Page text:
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Cape Sundew recovery, Heesch, Netherlands This is a single shot 2.5x macro of a Cape Sundew, almost 3 weeks after the initial purchase. In this better state, leafs are upright and new leafs are growing. The plant is doing very well. When subjected to my &quot;care&quot; whilst thriving means it&#039;s solid, robust. <br />
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The photo also shows the light potential of this subject, it basically consists of thousands of mirrors. Cape Sundew,Drosera capensis,Europe,Heesch,Netherlands,World Click/tap to enlarge Promoted

Cape Sundew recovery, Heesch, Netherlands

This is a single shot 2.5x macro of a Cape Sundew, almost 3 weeks after the initial purchase. In this better state, leafs are upright and new leafs are growing. The plant is doing very well. When subjected to my "care" whilst thriving means it's solid, robust.

The photo also shows the light potential of this subject, it basically consists of thousands of mirrors.

    comments (25)

  1. Nice, do you grow carnivorous plants Ferdy? Posted one year ago
    1. Hardly, I just bought 3 potted plants as subjects for extreme macro :) Posted one year ago
      1. Ahh! We've just had the 1st rain - If you have to use tap water, if you let it stand for a couple of days the chlorine etc. dissipates Posted one year ago
        1. Oh really, never knew that, that's a very useful tip. What about chalk? There seems to be a lot of it in the water here. Posted one year ago
          1. Sundews are acid lovers, which is why they developed the taste for meat - insects - to get nutrients that they would otherwise not have available to them, in wet acidic soils. So I don't suppose they'll be used to alkaline water - I have a sarracenia & it only gets rainwater but I have a butt fed from the roof so I can handle a couple of months without rain. cheers ;¬) Posted one year ago
            1. I need such a permanent solution too! Posted one year ago
  2. This is a fantastic shot! I'm glad they are doing well. What did you end up doing about water - rain water? I'm using distilled. Posted one year ago
    1. Nothing yet, it hasn't seriously rained in 5-6 weeks here. They seem to be OK so far, but perhaps I'm slowly killing them. I should get bottled water, but the problem is that they're seriously thirsty. Posted one year ago
      1. My sundew is sitting in a shallow bowl with about 4 cm of distilled water. But, the dirt in the pot is constantly soaking wet. I would have expected it to dry out a bit like my normal plants do, but it is sucking up water like crazy. Posted one year ago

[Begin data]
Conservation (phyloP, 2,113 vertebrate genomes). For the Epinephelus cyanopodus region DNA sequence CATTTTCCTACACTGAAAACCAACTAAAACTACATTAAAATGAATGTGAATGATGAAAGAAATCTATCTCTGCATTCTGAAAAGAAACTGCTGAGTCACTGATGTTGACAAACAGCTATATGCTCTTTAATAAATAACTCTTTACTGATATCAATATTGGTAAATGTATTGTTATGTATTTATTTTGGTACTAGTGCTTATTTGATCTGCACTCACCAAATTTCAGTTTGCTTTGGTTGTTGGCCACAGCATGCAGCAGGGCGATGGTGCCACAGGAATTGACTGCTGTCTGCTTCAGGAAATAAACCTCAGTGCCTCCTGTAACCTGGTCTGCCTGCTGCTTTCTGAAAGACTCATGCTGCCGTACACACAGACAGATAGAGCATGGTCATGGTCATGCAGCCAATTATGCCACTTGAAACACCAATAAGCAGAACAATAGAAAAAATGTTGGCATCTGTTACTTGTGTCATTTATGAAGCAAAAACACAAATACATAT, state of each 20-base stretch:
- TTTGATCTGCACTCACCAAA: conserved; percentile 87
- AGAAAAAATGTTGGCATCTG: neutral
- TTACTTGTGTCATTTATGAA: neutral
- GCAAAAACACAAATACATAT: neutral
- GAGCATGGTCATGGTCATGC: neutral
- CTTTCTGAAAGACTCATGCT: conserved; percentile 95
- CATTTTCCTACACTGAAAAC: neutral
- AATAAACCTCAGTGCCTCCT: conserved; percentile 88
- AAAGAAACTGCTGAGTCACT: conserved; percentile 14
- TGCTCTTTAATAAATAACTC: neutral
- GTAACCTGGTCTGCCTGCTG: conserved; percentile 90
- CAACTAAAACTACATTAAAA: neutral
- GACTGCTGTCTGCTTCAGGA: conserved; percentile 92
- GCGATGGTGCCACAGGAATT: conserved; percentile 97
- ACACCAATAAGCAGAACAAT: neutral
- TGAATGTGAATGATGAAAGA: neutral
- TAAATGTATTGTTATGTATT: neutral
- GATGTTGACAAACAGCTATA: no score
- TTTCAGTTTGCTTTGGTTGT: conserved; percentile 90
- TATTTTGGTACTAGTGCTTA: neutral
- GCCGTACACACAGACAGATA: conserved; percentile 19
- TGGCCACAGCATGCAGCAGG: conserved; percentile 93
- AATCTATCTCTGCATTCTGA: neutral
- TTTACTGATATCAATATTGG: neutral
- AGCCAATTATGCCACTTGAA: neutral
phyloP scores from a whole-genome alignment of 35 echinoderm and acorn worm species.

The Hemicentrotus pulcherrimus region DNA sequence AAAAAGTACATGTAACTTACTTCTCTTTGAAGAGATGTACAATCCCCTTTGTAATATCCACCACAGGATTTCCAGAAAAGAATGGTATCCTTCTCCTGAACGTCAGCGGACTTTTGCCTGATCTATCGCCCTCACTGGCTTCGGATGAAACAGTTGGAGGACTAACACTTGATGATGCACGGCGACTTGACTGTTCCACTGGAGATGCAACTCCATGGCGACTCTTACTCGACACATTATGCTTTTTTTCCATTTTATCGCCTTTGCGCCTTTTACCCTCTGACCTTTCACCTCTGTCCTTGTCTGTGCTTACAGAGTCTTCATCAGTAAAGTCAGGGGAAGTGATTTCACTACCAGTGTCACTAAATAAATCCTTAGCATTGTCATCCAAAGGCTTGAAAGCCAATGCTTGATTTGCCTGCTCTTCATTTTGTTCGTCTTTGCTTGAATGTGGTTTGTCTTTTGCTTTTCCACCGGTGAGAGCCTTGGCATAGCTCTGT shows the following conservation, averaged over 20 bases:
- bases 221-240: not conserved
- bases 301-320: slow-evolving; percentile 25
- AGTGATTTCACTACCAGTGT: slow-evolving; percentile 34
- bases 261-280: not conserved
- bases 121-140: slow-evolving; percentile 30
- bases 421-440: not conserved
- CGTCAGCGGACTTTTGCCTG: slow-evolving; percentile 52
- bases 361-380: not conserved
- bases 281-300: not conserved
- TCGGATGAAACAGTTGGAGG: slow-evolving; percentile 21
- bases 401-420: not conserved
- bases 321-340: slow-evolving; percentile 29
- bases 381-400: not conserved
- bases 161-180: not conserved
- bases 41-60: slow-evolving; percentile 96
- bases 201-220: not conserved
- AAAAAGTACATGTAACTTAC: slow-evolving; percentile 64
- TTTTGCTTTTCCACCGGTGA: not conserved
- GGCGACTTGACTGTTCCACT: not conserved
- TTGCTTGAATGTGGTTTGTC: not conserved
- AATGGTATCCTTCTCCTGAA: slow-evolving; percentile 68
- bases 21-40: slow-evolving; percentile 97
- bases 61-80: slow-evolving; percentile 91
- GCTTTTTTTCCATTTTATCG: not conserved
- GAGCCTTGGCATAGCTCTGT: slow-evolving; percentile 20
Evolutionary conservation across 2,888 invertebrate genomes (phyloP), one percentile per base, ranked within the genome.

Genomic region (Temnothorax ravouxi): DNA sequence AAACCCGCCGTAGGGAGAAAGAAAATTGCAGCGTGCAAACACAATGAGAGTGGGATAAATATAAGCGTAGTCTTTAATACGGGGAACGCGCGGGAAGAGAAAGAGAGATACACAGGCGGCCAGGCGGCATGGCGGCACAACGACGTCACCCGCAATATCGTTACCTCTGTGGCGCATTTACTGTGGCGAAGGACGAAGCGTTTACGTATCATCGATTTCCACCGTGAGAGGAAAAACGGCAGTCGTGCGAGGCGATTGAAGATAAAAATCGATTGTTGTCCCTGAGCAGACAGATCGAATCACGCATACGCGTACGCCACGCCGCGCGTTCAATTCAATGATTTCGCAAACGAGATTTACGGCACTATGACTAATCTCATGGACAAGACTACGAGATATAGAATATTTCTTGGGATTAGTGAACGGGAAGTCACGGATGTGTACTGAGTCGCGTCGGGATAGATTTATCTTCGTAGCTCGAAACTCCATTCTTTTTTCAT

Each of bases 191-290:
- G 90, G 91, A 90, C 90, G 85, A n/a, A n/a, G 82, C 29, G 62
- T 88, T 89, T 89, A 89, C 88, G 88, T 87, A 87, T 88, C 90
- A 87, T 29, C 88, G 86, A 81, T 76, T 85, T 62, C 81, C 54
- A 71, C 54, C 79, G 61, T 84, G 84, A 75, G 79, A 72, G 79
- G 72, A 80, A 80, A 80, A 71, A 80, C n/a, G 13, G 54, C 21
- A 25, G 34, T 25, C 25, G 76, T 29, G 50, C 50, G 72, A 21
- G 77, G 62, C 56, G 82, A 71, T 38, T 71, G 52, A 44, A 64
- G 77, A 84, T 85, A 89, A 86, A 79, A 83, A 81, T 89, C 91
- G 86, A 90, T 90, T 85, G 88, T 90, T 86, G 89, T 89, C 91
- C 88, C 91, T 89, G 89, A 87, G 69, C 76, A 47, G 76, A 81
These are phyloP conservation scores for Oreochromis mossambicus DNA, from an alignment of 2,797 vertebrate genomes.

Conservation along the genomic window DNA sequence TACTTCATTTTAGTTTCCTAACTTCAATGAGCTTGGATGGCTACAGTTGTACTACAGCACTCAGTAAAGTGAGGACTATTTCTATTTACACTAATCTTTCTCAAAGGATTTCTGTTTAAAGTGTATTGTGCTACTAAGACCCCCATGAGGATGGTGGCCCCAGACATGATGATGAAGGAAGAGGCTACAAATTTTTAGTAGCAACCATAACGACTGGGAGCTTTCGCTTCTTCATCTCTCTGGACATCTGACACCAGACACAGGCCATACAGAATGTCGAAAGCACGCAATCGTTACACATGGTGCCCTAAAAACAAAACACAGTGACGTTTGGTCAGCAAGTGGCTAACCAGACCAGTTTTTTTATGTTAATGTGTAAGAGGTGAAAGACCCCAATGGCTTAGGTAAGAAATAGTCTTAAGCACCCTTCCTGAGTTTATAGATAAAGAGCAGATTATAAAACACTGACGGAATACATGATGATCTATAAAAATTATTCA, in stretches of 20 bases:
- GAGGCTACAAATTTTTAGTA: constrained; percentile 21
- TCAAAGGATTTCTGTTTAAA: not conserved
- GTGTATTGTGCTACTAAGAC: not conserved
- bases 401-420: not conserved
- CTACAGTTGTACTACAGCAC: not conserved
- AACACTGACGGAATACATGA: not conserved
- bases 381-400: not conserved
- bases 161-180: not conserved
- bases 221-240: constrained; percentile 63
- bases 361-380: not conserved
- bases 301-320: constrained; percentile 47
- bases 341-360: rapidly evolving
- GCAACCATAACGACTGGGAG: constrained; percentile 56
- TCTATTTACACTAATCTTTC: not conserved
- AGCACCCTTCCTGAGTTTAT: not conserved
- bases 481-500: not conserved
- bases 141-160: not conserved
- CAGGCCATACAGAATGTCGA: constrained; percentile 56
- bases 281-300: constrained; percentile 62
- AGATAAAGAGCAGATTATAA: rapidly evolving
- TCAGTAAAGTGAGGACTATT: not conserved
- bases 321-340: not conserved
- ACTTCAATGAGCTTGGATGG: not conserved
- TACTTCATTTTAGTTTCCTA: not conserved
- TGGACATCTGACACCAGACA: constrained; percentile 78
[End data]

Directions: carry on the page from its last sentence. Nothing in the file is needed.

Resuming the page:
1. I think that is normal, they are swamp plants. Lots of water, no nutrition. Posted one year ago
          1. Makes sense. Hope you get rain! We have had tons of rain. I can mail you some ;P. Posted one year ago
            1. My attempts are cursed, Henriette is laughing to my face. 3 times today we had a huge shower, I put a bucket outside and it immediately stops. No kidding. Then it seemed to work on the 4th attempt. Then Spyke went outside and tipped over my bucket. Posted one year ago
              1. Oh no! I can't help but laugh though! Spyke exerts his male dominance once again.

                You could keep the bucket outside permanently, no? My Mom has a rain barrel (it's kind of big though) in her yard -- the rainwater gets in, but no insects can. Then, you can use the water in your garden whenever you need it.
                Posted one year ago
  3. Today's Facebook post:

    The Cape sundew (Drosera capensis) is a remarkable carnivorous plant! Native to the Cape in South Africa, it flowers in summer, producing up to 50 tiny flowers that are able to self-pollinate.

    One of the most intriguing features of this plant is its ability to lure, capture, and digest insects! First, it lures prey with the glistening, beautiful, digestive secretions that cover the sensitive tentacles on the leaves. These secretions visually capture an insect’s attention and also act as a chemical attractant. Insects get stuck in the secretions and the leaf slowly rolls up thanks to a process called thigmotropism, which is a mechanical response to stimuli. Once trapped, the prey gets digested by the plant. Fascinating and ingenious! {Photo credit: JungleDragon founder, Ferdy Christant} #JungleDragon #CapeSundew #Sundew #Droseracapensis

    https://www.facebook.com/jungledragonwildlife/
    Posted one year ago
    1. Thanks so much for this post :) Posted one year ago
      1. You're welcome! This photo is really beautiful and ethereal. I love it! Posted one year ago
  4. You did well Ferdy, great shot. Posted one year ago
    1. Thanks, Paul! Posted one year ago
  5. Beautifully photographed!!! Loved it! Posted one year ago
    1. Thanks! A few more extreme closeups here:
      https://www.jungledragon.com/specie/6722/photos
      Posted one year ago
  6. Have just bought a couple to eat the fruit flies!!
    Posted one year ago
    1. Nice! Same species? Posted one year ago
    1. Nice! Looks like you got the nice red one, mine is quite pale. Posted one year ago
      1. Yes indeed and they're doing a great job catching the flies Posted one year ago

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''Drosera capensis'', commonly known as the Cape sundew, is a small rosette-forming carnivorous species of perennial sundew native to the Cape in South Africa. Because of its size, easy to grow nature, and the copious amounts of seed it produces, it has become one of the most common sundews in cultivation.

Similar species: Pinks, Cactuses, And Allies
Species identified by Ferdy Christant
View Ferdy Christant's profile

By Ferdy Christant

All rights reserved
Uploaded Apr 29, 2020. Captured Apr 18, 2020 22:01.
  • NIKON D850
  • f/11.0
  • 1/13s
  • ISO400
  • 105mm